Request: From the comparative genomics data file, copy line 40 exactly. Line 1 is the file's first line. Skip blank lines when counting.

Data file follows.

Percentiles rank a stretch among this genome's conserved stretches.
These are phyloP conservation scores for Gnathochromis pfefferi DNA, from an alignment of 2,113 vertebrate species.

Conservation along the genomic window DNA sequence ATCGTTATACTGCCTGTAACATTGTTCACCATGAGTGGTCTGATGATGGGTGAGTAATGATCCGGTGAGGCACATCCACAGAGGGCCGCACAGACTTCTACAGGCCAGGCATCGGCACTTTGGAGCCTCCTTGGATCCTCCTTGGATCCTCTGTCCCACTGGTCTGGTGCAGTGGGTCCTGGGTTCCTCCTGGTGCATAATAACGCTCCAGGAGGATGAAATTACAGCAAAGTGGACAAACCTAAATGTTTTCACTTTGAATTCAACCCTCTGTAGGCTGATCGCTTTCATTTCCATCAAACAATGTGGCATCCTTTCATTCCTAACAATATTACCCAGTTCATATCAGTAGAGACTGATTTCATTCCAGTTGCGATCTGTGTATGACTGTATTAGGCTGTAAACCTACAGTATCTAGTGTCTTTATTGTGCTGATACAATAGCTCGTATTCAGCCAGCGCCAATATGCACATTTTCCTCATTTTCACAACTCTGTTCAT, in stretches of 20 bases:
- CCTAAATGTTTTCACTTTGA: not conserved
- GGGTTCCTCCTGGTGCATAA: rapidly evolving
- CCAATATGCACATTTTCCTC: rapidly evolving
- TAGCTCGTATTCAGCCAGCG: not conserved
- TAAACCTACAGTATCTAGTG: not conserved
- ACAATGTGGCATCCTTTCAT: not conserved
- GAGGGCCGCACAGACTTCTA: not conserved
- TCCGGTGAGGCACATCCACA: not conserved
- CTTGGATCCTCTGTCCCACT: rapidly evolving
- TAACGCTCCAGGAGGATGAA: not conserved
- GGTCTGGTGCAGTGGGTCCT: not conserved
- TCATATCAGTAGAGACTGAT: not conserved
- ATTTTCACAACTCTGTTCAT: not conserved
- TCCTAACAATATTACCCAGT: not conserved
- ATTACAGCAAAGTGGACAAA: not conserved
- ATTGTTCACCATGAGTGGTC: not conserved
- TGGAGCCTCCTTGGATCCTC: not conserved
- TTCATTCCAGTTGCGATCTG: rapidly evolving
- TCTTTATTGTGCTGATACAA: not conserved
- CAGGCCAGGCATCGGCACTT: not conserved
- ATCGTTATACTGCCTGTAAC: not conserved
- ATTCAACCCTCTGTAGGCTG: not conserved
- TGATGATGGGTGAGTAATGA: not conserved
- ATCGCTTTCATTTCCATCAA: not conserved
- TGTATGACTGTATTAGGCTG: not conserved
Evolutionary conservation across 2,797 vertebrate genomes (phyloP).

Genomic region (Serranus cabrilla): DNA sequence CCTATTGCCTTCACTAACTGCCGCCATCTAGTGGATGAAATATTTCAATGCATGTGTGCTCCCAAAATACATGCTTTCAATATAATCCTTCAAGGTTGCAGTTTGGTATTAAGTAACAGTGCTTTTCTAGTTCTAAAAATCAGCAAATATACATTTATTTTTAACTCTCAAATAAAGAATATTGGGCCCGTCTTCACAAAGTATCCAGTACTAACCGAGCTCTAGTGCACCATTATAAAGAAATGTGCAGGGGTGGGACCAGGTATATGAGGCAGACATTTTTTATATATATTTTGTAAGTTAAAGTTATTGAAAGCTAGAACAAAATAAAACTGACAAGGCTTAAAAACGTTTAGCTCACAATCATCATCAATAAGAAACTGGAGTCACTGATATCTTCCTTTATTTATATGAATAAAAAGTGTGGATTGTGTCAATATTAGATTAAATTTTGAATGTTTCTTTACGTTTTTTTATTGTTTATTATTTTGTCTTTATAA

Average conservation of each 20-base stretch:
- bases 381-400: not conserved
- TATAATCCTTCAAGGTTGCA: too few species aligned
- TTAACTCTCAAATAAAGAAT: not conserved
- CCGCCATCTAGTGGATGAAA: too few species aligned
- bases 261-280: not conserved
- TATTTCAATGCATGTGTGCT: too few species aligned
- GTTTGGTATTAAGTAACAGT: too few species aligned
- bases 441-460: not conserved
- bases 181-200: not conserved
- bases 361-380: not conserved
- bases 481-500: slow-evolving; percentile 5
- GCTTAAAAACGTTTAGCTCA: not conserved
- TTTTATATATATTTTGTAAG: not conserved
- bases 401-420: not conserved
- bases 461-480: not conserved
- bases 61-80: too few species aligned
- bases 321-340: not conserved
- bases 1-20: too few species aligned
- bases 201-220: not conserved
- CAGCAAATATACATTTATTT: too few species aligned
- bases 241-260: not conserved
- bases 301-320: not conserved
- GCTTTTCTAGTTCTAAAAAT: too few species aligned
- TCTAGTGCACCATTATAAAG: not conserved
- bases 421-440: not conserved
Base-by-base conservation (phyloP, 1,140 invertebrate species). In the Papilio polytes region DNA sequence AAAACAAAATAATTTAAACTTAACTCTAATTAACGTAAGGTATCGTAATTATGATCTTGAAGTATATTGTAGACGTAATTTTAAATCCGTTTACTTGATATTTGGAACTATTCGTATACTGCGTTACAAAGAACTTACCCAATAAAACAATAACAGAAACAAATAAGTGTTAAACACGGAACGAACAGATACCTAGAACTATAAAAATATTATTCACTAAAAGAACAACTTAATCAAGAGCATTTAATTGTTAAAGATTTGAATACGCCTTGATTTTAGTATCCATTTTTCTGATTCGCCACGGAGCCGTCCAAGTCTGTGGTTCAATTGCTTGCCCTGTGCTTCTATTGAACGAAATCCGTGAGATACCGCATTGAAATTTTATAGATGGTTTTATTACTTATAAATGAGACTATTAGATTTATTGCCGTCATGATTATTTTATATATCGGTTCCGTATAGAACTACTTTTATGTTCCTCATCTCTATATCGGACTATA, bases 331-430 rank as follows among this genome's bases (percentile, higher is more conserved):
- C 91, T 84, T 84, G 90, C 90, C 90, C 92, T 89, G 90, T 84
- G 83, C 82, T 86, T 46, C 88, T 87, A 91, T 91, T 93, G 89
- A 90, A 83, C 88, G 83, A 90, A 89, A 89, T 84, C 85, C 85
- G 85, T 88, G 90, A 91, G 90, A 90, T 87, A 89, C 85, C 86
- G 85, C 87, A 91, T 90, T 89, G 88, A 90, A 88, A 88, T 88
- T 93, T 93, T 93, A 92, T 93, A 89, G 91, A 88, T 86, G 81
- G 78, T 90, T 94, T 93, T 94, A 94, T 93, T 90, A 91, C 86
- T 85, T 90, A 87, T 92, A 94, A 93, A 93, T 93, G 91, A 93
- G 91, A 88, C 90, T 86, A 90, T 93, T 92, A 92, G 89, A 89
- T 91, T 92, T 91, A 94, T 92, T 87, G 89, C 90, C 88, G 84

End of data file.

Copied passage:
- bases 181-200: not conserved